Today, we’re going to look at one of the biggest names in the world of home and commercial grinders: the Rancilio Rocky.
The Rocky has been around for quite some time (just like it’s espresso machine companion, the Rancilio Silvia M), and it has as strong reputation among home and professional baristas alike. Let’s go dive right in and go over everything you need to know about the Rancilio Rocky Coffee Grinder.
strong reputation among home and professional baristas
the price fairly matches its reputation in the industry
our rating, based on our sound and impartial assessment
One of the first things you’ll notice about this coffee grinder is its large chamber at the top. The outer shell is made of stainless steel, with a classy finish that makes it an attractive addition to any kitchen countertop.
At 15.4 lbs., the Rocky is a more heavy-duty grinder, weighing more than twice the weight of the Baratza Encore or the Breville Smart Grinder Pro.
The controls are pretty straightforward, quite typical of most coffee grinders these days. Another thing that makes it stand out is that it’s available in either the doser or doserless model.
A lot of espresso drinkers have expressed their delight when using the Rancilio Rocky due to its flexibility when it comes to grind consistency. Let’s take a look at some of the other features of the Rocky.
From just looking at the appearance of this grinder, you’ll notice it has the same mechanism as other popular grinders, so operating this machine should be a walk in the park.
The base of the bean hopper is a labeled grind settings wheel that goes from 0 to 40, with 0 being the finest setting, and 40 the coarsest.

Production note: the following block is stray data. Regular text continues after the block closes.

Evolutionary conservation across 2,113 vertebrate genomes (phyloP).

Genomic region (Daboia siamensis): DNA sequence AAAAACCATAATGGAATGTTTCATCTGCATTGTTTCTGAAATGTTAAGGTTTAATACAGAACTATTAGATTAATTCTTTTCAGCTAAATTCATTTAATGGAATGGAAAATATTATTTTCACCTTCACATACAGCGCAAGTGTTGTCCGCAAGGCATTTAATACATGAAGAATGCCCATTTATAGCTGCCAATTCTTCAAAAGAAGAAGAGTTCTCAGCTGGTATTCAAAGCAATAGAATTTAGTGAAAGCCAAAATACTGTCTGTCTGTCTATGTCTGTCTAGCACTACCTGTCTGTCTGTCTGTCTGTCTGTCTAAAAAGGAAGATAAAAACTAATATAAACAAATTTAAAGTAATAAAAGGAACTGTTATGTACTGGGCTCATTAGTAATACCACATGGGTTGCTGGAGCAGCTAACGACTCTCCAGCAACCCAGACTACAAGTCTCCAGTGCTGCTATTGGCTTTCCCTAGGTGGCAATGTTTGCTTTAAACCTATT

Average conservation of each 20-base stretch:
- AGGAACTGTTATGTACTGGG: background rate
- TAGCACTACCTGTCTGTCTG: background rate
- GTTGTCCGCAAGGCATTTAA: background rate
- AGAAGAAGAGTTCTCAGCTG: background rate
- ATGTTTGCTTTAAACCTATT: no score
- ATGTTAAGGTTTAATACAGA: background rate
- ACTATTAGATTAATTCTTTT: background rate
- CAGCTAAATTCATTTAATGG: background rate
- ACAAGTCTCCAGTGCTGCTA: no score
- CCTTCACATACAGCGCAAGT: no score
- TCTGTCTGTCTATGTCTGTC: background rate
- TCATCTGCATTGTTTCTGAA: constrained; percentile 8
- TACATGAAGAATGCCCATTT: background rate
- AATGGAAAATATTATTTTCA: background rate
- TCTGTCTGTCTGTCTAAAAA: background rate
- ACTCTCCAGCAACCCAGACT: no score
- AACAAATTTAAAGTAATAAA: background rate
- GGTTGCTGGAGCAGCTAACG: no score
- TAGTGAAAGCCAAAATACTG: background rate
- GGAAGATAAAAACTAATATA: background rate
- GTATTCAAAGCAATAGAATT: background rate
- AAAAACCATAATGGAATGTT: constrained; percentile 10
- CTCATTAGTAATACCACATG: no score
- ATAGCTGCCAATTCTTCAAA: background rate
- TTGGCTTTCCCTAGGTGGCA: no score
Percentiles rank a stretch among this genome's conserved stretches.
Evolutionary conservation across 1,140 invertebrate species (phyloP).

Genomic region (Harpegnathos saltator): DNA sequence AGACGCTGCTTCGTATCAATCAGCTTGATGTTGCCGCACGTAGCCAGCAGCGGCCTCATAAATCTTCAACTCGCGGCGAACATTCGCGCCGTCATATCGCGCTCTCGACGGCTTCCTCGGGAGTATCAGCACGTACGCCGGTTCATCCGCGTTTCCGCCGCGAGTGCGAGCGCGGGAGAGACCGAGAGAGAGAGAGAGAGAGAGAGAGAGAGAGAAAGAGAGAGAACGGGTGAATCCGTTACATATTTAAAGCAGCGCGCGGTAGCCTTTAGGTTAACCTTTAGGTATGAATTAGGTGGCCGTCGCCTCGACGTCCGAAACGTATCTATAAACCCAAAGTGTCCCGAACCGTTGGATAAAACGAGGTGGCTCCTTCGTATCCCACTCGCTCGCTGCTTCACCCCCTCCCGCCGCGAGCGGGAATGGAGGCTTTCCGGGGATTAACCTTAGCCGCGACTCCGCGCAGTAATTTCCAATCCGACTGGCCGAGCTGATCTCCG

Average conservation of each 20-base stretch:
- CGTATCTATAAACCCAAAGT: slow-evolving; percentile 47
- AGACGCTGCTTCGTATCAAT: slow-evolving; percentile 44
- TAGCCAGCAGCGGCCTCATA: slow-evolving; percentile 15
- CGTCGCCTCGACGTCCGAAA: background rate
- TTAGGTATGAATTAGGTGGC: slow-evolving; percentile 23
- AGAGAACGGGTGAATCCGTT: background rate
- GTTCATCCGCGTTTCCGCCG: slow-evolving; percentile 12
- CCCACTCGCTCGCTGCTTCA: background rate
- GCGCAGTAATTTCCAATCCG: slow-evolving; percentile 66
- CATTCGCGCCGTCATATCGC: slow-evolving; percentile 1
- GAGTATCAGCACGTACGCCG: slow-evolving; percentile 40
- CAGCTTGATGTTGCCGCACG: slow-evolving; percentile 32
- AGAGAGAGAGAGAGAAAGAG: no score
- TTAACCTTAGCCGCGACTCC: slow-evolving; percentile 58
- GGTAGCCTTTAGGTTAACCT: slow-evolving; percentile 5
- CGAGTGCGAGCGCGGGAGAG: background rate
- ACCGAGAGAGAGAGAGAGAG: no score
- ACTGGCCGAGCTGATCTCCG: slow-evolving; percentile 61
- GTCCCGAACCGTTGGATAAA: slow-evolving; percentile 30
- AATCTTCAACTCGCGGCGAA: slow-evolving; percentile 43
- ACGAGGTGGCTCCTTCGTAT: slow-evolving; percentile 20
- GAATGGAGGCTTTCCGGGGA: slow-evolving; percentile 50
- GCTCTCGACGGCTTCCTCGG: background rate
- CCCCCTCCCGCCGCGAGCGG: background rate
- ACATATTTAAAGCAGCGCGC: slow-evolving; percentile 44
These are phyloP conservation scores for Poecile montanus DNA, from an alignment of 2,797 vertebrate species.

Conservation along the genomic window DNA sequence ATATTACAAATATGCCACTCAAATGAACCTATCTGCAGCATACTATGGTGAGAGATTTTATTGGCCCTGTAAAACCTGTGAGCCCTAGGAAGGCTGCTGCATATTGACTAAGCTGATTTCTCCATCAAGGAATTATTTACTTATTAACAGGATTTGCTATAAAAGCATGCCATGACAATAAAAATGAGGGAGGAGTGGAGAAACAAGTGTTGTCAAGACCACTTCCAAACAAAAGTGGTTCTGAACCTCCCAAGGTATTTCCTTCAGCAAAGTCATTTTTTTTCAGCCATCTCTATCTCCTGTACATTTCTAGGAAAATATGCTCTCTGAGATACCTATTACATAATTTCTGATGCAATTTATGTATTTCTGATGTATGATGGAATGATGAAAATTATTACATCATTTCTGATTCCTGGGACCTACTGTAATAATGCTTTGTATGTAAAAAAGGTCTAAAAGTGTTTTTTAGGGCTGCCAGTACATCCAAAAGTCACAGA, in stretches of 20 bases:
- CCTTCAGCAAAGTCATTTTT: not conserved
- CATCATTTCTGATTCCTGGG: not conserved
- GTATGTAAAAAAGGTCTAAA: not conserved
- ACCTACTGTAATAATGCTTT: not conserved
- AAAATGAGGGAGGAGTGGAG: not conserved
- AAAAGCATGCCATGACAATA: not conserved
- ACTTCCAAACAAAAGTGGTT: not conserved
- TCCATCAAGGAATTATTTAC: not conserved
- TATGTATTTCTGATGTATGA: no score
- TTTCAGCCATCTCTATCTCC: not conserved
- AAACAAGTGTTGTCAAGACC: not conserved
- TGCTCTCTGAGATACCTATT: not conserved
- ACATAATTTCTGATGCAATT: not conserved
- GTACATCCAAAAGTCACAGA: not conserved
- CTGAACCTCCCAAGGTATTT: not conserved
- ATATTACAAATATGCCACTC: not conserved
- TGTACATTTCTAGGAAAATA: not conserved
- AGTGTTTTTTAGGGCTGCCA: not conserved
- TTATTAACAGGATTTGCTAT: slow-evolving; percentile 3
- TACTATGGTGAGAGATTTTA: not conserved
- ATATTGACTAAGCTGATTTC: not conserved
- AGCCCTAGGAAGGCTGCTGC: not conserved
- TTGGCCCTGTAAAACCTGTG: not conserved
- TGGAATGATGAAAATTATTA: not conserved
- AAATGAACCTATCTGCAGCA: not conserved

It also has a locking mechanism that keeps the grind settings in place. It does take a bit of extra effort to turn it because, for one, the bean hopper is larger and heavier that other models.
With its 40 steps and a total of 55 grind settings, one would think you’d be able to get exactly what you want, right? Well, with the Rocky, the answer to that question is ‘mostly, yes’.
While I find the output for the settings for espresso (between 0 and 10) is top-notch, I can’t say I’m overly impressed with its coarse settings.
As with most stepped grinders, one problem is that the finest setting is seldom fine enough, and the coarsest setting isn’t coarse enough. For espresso settings, it seems to already be nearly the finest the machine is capable of. This is something you might not find appealing if you are especially fond of Turkish coffee, where you need the coffee grounds to be powder-like.
Having said that, don’t be discouraged about this issue. You are still given commercial-grade coffee grounds, this is just a fairly common drawback among stepped grinders. They offer versatility, yes, and while they may not provide the absolute perfect result, it still beats having to buy a separate coffee grinder for each specific type of brewing method.
Compared to other home grinders, the Rocky is very heavy duty. It’s around 15-18 pounds, much heavier than its counterparts that are usually around 6-10 pounds in weight. The casing is made of stainless steel, so it’s an extremely durable grinder. Also, there are no breakable glass parts or easily detachable knobs.
The simplistic design of the Rocky deserves praise. I especially like the blue tinted hopper and dispenser. The stainless steel finish complements this color really well.
If you’re looking for a high-performance grinder with the added bonus of a modern and minimalistic aesthetics, then you should strongly consider getting a Rancilio Rocky.